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Jun 15, 2013 (Vol. 33, No. 12)

Advertorial: Rapid, Scarless Cloning of Gene Fragments Using the Electra Vector System™

  • Click Image To Enlarge +
    Figure 1. Single tube digestion and ligation reaction using the Electra System: The MOTHER vector, carrying the gene of interest, is mixed with linearized DAUGHTER vector in the presence of Electra Reagent Mix. The reaction is incubated for 5 minutes at room temperature, transformed into E. coli and plated on LB/agar plates with antibiotic.

    While the traditional cloning workflow has been used in laboratories for decades, new techniques have emerged that allow for rapid assembly of multiple genetic fragments. The Electra Vector System, developed by DNA2.0, is a universal cloning system that utilizes the type IIS restriction enzyme SapI in a single-tube reaction (Figure 1). In this reaction, SapI recognizes a 7bp nonpalindromic recognition sequence in the cloning vector, and leaves a 3 bp 5´ overhang after digestion for ordered assembly. This process leaves no cloning scars and does not require PCR or other mutation-inducing amplification.

  • Click Image To Enlarge +
    Figure 2. Efficient transfer of your ORF into several host expression systems using the Electra System. An ORF of interest (Gene A) can be easily transferred from the MOTHER vector (pMOTHER) into a range of DAUGHTER vectors (pDAUGHTERs). DAUGHTER vectors offer a variety of resistance markers, promo­ters and C- and N-terminal tags and/or fusions.

    A collection of IP-Free© bacterial, mammalian, and yeast DAUGHTER expression vectors have been constructed to function as Electra vectors. Furthermore, any vector can be easily converted by DNA2.0 to function as an Electra vector. A gene that is provided in a MOTHER vector can be quickly and efficiently moved into any DAUGHTER vector (Figure 2), allowing the gene to be tested under different conditions, including promoters, ribosome binding sites, C- and N-terminal tags, and/or fusions. In this experiment, the gene encoding KringleYFP (yellow fluorescent protein) was cloned into a series of DAUGHTER vectors and then analyzed.

  • Results

    A MOTHER vector carrying a gene encoding KringleYFP was mixed with an E. coli expression DAUGHTER vector in the presence of Electra Reagent Mix for 5–60 minutes. Reactions were transformed into E. coli and plated onto LB plates supplemented with appropriate selective antibiotics (Figure 1).

    Transformants resulted from reactions that were incubated for as little as 5 minutes and maximum efficiency was obtained by 40 minutes (Table 1). Almost all transformants showed an inducible fluorescent yellow phenotype, indicating accurate movement of the gene from the MOTHER into the expression DAUGHTER vectors. DAUGHTER constructs are selected because of antibiotic-resistance markers.

    MOTHER vectors carry a counter-selection marker, either rpsL (streptomycin sensitivity)1 or PheS (phenylalanine analog p-chlorophenylalanine sensitivity)2 that allows selection against carryover of MOTHER vector by plating transformants onto media that contains both DAUGHTER selection antibiotic and MOTHER counter-selection agent.

    In a separate experiment, crude PCR product of the KringleYFP gene was successfully cloned into an E. coli DAUGHTER vector without any PCR reaction treatment or cleanup, using a single-tube 5 minute protocol.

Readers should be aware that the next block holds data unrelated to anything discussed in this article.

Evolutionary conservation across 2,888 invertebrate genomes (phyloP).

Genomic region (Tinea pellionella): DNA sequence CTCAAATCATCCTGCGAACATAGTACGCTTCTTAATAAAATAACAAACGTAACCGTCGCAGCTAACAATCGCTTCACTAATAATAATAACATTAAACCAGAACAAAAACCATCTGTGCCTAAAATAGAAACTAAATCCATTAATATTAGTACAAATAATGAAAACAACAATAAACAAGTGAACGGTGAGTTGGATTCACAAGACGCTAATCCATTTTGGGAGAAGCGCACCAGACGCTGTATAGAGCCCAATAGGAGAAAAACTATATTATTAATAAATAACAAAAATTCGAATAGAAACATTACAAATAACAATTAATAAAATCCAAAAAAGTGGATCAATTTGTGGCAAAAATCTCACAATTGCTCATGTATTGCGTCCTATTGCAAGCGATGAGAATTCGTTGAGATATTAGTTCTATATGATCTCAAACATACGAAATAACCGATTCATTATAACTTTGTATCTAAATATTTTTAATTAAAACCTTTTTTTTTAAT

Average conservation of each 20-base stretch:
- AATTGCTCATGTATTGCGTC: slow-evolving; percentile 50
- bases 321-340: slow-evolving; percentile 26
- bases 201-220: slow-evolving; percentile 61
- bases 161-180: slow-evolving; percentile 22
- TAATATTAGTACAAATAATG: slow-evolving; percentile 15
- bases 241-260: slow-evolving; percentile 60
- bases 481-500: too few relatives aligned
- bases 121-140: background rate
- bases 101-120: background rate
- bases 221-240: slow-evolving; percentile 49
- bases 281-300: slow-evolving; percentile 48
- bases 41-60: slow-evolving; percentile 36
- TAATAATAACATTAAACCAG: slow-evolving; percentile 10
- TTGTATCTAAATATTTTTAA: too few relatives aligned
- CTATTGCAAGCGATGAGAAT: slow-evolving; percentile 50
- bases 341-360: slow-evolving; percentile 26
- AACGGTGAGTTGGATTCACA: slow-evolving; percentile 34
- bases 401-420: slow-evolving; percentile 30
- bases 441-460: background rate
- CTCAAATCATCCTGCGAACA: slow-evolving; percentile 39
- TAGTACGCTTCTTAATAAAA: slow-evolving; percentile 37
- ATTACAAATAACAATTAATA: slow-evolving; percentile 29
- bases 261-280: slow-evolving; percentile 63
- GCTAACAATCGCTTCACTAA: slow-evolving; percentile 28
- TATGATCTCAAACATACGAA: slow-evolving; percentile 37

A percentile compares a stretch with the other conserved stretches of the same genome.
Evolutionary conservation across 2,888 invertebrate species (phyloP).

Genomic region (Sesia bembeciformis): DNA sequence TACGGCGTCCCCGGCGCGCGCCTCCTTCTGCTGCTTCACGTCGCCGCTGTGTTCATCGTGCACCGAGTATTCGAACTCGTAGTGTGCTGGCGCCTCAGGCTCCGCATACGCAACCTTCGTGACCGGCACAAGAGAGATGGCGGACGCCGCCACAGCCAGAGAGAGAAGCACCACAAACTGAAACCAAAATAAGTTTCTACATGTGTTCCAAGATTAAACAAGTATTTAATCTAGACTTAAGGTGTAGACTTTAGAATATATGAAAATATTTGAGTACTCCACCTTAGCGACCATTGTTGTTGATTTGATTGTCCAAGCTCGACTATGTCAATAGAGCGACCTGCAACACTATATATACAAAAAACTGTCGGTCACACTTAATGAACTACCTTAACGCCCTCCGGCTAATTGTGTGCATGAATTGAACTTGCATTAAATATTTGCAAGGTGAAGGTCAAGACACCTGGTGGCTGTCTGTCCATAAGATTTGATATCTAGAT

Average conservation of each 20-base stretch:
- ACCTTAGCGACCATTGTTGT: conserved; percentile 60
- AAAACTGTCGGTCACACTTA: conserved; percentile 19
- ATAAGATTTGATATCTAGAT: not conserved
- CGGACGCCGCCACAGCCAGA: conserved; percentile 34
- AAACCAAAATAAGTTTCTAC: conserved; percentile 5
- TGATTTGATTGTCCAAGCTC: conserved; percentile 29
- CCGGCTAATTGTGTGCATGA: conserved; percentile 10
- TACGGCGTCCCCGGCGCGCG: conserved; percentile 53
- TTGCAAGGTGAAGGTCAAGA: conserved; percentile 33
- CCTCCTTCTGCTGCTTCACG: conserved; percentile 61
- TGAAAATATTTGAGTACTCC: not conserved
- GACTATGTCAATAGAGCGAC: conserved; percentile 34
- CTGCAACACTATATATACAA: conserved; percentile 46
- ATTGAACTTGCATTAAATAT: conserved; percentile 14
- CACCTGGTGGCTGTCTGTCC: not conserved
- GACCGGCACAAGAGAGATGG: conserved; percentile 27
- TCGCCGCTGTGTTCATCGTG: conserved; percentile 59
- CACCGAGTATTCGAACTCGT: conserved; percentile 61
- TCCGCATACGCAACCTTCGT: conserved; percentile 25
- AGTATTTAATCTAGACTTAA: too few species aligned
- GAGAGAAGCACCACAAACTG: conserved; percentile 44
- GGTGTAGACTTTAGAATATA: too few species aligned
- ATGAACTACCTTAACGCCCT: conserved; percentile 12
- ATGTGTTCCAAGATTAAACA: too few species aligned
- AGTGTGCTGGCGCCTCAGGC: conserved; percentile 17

• Summary

    Click Image To Enlarge +
    Table 1: Cloning Time Course of Electra Reaction

    The Electra Vector system enables quick and efficient transfer of genes into any DAUGHTER vector(s), either from a MOTHER vector or directly from a PCR reaction. This facilitates convenient testing of expression system parameters and enables rapid optimization of genetic constructs. Unlike alternative systems, there are no intellectual property entanglements, no unwanted mutations from error-prone polymerases, and no sequence scars to affect expression and function.

    The Electra system can also be used to combine multiple sequence elements simultaneously, facilitating the easy construction of combinatorial libraries.

  • Experimental Protocol

    Click Image To Enlarge +
    Table 2: Electra Reactions

    Transfer of a KringleYFP ORF from MO­THER vectors to DAUGHTER vector:

    • pMOTHER constructs: a yellow fluorescent protein gene (KringleYFP) was cloned into two MOTHER vectors:
      • pMOTHER264 (pUC bacterial origin, Amp antibiotic resistance, rpsL counter-selection marker)
      • pMOTHER268 (pUC bacterial origin, Amp antibiotic resistance, PheS counter-selection marker)
    • SapI-linearized pDAUGHTER vector:
      • pDAUGHTER441-SR (inducible T5 promoter, strong RBS, Kan resistance, pUC bacterial origin)

    Reactions for the exchange of ORF from pMOTHER264 to pDAUGHTER441-SR (reaction 1) and pMOTHER268 to pDAUGHTER441-SR (reaction 2) were each set up in a 1.5 mL microfuge tube as follows (Table 2):

    1. Reactions were incubated for 5, 10, 20, 40 or 60 minutes at room temperature.
    2. 2.5 μL of each reaction was transformed into 50 μL of NEB 10-beta competent E. coli.
    3. 100 μL were plated onto LB agar plates with 30 μg/mL kanamycin or with 30 μg/mL kanamycin plus 100 μg/mL streptomycin. 100 μL reaction 2 were plated onto YEG agar plates, or YEG with 10 mM p-chlorophenylalanine.
    4. Incubated at 37°C overnight.

    We also demonstrated that PCR product can be cloned into a DAUGHTER vector in 5 minutes at room temperature without any PCR reaction cleanup (data not shown).


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